The Whisper Campaign—


Not too long ago, Thorin and I were standing in the hallway of a hospital. A young woman walked up to us wearing a very-new-looking navy blue nurse uniform. On one of her shirtsleeves there was a badge with the words: Nursing Student.

She leaned in close: “I have four people with Down syndrome in my family!”

That was noteworthy, especially considering I would learn they were all biological children spread between two generations. But — what stood out as much as that fact was that she said all the words in a normal tone of voice except for: Down syndrome.

To anyone passing us in the hall or to Thorin standing next to me it must have sounded like her voice dropped out for a second or so.

This whispering the words ‘Down syndrome’ has happened to me on numerous occasions with Thorin present. Actually it only happens when he is present.

The first time it happened I started whispering, too. I’m a polite person—seriously, I am– so I was trying to match their vocal level. I whispered the entire conversation but I had no idea why.

The next time it happened– I got IT. It was those words specifically that were being whispered. It made me think of all the whispered words I had heard over my lifetime: sex, abortion, AIDS, weed, Kenny G. It was clearly time to take back ‘Down syndrome’ by saying it loud and proud which is what I did in response to future whispering.

To be fair– maybe in their minds they whisper because they assumed Thorin doesn’t know he has Down syndrome. In that case keep your story to yourself. Thorin understands words in general and he knows whispering implies secrets.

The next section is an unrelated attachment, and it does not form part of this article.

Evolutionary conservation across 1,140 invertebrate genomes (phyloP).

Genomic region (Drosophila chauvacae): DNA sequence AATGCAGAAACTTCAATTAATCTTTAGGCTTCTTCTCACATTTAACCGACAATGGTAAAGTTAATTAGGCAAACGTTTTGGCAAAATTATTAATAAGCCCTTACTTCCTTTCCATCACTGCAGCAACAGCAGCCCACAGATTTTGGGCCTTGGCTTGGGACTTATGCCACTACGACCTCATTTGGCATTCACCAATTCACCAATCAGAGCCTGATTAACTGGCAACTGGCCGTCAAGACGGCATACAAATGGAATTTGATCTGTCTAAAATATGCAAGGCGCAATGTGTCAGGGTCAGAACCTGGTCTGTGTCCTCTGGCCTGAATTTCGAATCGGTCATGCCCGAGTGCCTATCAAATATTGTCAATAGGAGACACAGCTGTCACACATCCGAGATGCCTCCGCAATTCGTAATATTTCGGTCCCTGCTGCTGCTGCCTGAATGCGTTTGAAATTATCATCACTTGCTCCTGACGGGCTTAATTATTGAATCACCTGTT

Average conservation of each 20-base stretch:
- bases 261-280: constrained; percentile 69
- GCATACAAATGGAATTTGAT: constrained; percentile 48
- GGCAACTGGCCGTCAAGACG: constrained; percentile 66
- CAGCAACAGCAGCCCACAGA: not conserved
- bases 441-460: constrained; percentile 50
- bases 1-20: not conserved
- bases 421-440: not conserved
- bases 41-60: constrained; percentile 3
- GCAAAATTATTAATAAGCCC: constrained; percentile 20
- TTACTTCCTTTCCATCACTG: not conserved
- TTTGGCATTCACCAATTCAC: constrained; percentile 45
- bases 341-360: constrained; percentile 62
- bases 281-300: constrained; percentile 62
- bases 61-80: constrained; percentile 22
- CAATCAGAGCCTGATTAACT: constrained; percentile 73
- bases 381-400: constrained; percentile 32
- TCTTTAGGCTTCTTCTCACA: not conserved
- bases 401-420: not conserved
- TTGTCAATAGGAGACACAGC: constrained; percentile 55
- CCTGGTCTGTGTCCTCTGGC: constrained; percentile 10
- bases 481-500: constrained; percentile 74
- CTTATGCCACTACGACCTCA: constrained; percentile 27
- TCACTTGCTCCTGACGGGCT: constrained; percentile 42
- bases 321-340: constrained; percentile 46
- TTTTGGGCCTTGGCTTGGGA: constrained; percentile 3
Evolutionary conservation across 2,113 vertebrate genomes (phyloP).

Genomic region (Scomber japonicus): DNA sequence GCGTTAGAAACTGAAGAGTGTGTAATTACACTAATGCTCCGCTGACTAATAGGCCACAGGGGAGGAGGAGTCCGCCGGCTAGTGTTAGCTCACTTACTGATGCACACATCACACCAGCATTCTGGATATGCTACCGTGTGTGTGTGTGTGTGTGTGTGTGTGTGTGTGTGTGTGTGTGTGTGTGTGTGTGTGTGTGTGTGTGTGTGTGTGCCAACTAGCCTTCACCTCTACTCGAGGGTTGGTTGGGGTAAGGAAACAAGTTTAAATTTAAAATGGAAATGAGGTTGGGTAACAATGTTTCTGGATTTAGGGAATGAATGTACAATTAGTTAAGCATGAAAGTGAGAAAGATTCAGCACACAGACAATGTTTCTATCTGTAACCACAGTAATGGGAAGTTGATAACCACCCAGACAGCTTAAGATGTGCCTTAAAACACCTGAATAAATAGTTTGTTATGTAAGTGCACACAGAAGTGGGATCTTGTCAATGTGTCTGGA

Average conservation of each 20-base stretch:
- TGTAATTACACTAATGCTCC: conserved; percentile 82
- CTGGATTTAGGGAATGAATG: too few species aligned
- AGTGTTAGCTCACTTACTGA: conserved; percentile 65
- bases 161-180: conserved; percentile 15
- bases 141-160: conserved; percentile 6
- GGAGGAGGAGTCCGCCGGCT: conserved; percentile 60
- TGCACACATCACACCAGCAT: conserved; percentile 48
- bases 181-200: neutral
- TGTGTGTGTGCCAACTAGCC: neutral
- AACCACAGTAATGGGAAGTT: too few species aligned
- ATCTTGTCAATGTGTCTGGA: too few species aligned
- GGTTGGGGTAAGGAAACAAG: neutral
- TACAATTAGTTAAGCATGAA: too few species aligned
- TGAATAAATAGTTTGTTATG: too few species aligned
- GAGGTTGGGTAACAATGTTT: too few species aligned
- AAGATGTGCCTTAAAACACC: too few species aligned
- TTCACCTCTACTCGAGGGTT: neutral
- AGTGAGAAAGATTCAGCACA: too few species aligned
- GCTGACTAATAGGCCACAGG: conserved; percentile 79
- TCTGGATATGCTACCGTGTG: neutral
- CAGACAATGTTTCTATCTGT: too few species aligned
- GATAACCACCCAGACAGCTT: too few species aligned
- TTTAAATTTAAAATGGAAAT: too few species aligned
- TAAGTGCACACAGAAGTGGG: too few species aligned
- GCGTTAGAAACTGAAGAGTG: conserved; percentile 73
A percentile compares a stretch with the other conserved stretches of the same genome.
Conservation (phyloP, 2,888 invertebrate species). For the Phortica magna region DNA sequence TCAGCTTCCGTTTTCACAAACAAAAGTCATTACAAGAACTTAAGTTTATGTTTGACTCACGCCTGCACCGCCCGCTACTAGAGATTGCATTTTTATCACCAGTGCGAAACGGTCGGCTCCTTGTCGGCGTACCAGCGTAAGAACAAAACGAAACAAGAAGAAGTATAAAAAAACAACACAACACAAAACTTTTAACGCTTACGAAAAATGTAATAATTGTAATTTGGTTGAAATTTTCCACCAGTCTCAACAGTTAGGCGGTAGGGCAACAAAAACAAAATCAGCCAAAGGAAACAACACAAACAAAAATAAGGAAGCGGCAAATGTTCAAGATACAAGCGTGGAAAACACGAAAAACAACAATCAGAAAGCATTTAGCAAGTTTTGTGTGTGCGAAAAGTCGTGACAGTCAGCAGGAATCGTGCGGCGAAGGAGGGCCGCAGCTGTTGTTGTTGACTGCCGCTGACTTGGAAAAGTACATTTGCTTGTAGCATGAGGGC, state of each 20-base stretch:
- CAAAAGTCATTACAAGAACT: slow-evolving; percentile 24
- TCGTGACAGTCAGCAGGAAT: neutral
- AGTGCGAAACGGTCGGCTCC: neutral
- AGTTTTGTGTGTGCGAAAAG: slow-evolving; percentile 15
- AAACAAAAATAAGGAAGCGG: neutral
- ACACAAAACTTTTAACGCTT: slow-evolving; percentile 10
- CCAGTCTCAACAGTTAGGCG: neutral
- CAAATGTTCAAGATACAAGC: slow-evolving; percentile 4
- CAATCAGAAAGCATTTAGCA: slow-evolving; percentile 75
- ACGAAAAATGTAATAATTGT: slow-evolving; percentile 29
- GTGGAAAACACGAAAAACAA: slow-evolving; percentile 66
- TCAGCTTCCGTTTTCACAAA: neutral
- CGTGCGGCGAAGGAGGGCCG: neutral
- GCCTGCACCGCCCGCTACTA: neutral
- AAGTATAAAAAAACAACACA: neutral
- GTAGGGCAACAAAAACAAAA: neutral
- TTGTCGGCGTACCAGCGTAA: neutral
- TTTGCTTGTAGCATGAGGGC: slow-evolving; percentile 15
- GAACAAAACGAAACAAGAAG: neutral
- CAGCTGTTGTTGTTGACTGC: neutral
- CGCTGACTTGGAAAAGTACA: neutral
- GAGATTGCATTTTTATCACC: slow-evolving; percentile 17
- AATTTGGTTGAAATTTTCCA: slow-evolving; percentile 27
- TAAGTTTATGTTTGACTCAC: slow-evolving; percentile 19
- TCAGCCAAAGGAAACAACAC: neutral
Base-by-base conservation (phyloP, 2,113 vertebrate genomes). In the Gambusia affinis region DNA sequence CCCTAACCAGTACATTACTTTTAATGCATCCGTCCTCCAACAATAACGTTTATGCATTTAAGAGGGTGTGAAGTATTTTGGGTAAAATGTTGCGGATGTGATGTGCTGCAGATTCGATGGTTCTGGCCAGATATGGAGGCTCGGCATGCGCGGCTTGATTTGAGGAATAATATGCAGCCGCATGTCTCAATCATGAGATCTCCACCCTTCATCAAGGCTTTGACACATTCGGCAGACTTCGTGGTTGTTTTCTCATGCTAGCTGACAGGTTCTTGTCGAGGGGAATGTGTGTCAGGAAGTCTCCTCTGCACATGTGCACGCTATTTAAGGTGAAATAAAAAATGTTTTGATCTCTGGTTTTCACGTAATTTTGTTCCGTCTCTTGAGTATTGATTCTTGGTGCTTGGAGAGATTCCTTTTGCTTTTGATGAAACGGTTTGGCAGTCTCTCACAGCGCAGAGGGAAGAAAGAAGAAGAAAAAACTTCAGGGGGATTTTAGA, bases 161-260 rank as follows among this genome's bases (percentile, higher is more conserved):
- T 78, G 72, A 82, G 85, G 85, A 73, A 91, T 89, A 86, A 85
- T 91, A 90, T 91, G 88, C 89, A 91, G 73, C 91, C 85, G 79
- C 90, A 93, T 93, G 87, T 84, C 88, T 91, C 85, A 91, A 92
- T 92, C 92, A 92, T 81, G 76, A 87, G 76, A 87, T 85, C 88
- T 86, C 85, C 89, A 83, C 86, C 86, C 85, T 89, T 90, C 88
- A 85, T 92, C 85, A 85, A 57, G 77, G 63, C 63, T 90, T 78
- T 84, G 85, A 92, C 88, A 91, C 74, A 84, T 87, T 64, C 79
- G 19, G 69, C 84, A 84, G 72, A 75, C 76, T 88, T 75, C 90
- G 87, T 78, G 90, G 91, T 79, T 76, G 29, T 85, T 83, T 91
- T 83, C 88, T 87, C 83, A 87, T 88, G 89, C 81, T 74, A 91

So, back to this particular day when the student nurse said that– I turned to Thorin: “She has four people with Down syndrome in her family!”

He looked up at me and rolled his eyes. Fortunately she didn’t notice.

Thorin’s in a my-mom-is-a-nerd-phase that I’m guessing lasts about a decade.

Regardless, I still think it’s my job to say ‘Down syndrome’ at the same level as all the other words.



Self-advocate, John Frank Stephens on the R-word


This is what you need to know:

Gary Owen’s is a “comedian” who says horrible things about people with intellectual disabilities. In reference to his cousin: “Tina’s retarded. She’s not slow. It’s full-blown.”

He makes fun of her contracting an STD, and acts out what he assumes sex must be like for a person with an intellectual disability. He regales his audience with his interpretation of Special Olympians:“The 100-meter dash is the funniest shit you’ll want to see, because it’s literally eight people running with no arm swing.”

Yes, his audience laughed. Yes, he is despicable.

John Franklin Stephens is a self-advocate who has Down syndrome and a Special Olympics Global Messenger. In 2012, he authored the open letter to the horror that is Ann Coulter.

Yesterday, Mr. Stephens took on Mr. Owens. His post on HuffPost: How Bad Is Gary Owen’s Comedy Routine on Showtime? is brilliant.

Not only do I encourage you to read his post but please sign the petition at the bottom of his essay because Mr. Owens is a full-blown bully.



on telling the stories of characters with Down syndrome